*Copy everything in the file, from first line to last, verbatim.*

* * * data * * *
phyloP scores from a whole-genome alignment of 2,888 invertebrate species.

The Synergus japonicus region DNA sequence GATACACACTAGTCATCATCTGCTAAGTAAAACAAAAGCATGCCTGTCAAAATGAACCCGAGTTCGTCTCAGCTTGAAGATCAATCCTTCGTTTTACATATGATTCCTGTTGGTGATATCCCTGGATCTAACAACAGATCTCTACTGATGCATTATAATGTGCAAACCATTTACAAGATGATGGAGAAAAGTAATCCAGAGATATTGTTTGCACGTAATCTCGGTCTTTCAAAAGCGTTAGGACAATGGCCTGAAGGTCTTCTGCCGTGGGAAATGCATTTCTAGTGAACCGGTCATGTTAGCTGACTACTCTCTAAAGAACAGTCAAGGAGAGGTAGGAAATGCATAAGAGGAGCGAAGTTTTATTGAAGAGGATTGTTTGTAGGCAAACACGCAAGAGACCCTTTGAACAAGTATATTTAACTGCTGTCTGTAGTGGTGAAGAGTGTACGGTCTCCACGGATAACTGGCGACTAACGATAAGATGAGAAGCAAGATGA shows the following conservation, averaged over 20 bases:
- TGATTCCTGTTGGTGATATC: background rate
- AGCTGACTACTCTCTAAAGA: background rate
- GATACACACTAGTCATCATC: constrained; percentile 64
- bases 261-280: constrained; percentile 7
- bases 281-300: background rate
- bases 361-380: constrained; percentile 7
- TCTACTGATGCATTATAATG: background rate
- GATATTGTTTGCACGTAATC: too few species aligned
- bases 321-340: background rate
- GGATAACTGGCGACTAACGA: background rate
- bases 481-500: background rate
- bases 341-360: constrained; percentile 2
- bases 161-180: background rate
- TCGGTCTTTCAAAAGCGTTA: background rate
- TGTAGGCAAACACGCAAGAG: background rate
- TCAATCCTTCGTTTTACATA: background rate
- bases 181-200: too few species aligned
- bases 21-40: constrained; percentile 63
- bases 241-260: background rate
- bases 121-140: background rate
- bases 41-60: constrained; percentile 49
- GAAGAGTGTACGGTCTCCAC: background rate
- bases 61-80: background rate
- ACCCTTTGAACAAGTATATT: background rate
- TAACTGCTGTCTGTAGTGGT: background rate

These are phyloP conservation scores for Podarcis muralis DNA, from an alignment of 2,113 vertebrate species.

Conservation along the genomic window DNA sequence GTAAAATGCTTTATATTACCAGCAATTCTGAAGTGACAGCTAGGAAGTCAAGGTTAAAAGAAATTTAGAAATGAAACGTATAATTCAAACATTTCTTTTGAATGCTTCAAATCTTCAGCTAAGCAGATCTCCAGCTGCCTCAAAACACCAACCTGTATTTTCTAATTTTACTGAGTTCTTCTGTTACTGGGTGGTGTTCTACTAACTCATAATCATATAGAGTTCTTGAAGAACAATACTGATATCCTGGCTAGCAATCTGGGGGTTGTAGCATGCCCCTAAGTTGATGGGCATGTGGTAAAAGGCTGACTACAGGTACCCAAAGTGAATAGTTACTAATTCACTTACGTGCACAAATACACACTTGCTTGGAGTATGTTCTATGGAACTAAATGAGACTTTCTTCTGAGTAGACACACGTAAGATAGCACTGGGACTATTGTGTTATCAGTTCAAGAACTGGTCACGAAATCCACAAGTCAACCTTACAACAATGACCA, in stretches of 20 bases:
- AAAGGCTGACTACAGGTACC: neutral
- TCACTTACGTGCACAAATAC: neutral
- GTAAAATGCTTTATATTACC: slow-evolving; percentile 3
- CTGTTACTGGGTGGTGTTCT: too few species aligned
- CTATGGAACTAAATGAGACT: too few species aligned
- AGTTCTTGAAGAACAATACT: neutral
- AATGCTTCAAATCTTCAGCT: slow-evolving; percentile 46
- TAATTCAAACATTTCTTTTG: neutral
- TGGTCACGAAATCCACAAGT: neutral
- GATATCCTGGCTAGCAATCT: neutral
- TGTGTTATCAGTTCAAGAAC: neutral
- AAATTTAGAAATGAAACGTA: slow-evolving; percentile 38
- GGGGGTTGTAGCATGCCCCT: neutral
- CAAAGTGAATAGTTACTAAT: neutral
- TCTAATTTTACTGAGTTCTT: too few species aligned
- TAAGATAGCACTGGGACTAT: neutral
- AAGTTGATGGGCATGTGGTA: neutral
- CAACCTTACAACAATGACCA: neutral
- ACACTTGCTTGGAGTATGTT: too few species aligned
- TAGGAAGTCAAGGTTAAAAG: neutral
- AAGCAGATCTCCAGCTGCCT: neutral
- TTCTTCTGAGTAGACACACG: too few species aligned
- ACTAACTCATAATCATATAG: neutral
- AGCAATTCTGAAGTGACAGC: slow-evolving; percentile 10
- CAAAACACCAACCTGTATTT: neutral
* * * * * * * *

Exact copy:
phyloP scores from a whole-genome alignment of 2,888 invertebrate species.

The Synergus japonicus region DNA sequence GATACACACTAGTCATCATCTGCTAAGTAAAACAAAAGCATGCCTGTCAAAATGAACCCGAGTTCGTCTCAGCTTGAAGATCAATCCTTCGTTTTACATATGATTCCTGTTGGTGATATCCCTGGATCTAACAACAGATCTCTACTGATGCATTATAATGTGCAAACCATTTACAAGATGATGGAGAAAAGTAATCCAGAGATATTGTTTGCACGTAATCTCGGTCTTTCAAAAGCGTTAGGACAATGGCCTGAAGGTCTTCTGCCGTGGGAAATGCATTTCTAGTGAACCGGTCATGTTAGCTGACTACTCTCTAAAGAACAGTCAAGGAGAGGTAGGAAATGCATAAGAGGAGCGAAGTTTTATTGAAGAGGATTGTTTGTAGGCAAACACGCAAGAGACCCTTTGAACAAGTATATTTAACTGCTGTCTGTAGTGGTGAAGAGTGTACGGTCTCCACGGATAACTGGCGACTAACGATAAGATGAGAAGCAAGATGA shows the following conservation, averaged over 20 bases:
- TGATTCCTGTTGGTGATATC: background rate
- AGCTGACTACTCTCTAAAGA: background rate
- GATACACACTAGTCATCATC: constrained; percentile 64
- bases 261-280: constrained; percentile 7
- bases 281-300: background rate
- bases 361-380: constrained; percentile 7
- TCTACTGATGCATTATAATG: background rate
- GATATTGTTTGCACGTAATC: too few species aligned
- bases 321-340: background rate
- GGATAACTGGCGACTAACGA: background rate
- bases 481-500: background rate
- bases 341-360: constrained; percentile 2
- bases 161-180: background rate
- TCGGTCTTTCAAAAGCGTTA: background rate
- TGTAGGCAAACACGCAAGAG: background rate
- TCAATCCTTCGTTTTACATA: background rate
- bases 181-200: too few species aligned
- bases 21-40: constrained; percentile 63
- bases 241-260: background rate
- bases 121-140: background rate
- bases 41-60: constrained; percentile 49
- GAAGAGTGTACGGTCTCCAC: background rate
- bases 61-80: background rate
- ACCCTTTGAACAAGTATATT: background rate
- TAACTGCTGTCTGTAGTGGT: background rate

These are phyloP conservation scores for Podarcis muralis DNA, from an alignment of 2,113 vertebrate species.

Conservation along the genomic window DNA sequence GTAAAATGCTTTATATTACCAGCAATTCTGAAGTGACAGCTAGGAAGTCAAGGTTAAAAGAAATTTAGAAATGAAACGTATAATTCAAACATTTCTTTTGAATGCTTCAAATCTTCAGCTAAGCAGATCTCCAGCTGCCTCAAAACACCAACCTGTATTTTCTAATTTTACTGAGTTCTTCTGTTACTGGGTGGTGTTCTACTAACTCATAATCATATAGAGTTCTTGAAGAACAATACTGATATCCTGGCTAGCAATCTGGGGGTTGTAGCATGCCCCTAAGTTGATGGGCATGTGGTAAAAGGCTGACTACAGGTACCCAAAGTGAATAGTTACTAATTCACTTACGTGCACAAATACACACTTGCTTGGAGTATGTTCTATGGAACTAAATGAGACTTTCTTCTGAGTAGACACACGTAAGATAGCACTGGGACTATTGTGTTATCAGTTCAAGAACTGGTCACGAAATCCACAAGTCAACCTTACAACAATGACCA, in stretches of 20 bases:
- AAAGGCTGACTACAGGTACC: neutral
- TCACTTACGTGCACAAATAC: neutral
- GTAAAATGCTTTATATTACC: slow-evolving; percentile 3
- CTGTTACTGGGTGGTGTTCT: too few species aligned
- CTATGGAACTAAATGAGACT: too few species aligned
- AGTTCTTGAAGAACAATACT: neutral
- AATGCTTCAAATCTTCAGCT: slow-evolving; percentile 46
- TAATTCAAACATTTCTTTTG: neutral
- TGGTCACGAAATCCACAAGT: neutral
- GATATCCTGGCTAGCAATCT: neutral
- TGTGTTATCAGTTCAAGAAC: neutral
- AAATTTAGAAATGAAACGTA: slow-evolving; percentile 38
- GGGGGTTGTAGCATGCCCCT: neutral
- CAAAGTGAATAGTTACTAAT: neutral
- TCTAATTTTACTGAGTTCTT: too few species aligned
- TAAGATAGCACTGGGACTAT: neutral
- AAGTTGATGGGCATGTGGTA: neutral
- CAACCTTACAACAATGACCA: neutral
- ACACTTGCTTGGAGTATGTT: too few species aligned
- TAGGAAGTCAAGGTTAAAAG: neutral
- AAGCAGATCTCCAGCTGCCT: neutral
- TTCTTCTGAGTAGACACACG: too few species aligned
- ACTAACTCATAATCATATAG: neutral
- AGCAATTCTGAAGTGACAGC: slow-evolving; percentile 10
- CAAAACACCAACCTGTATTT: neutral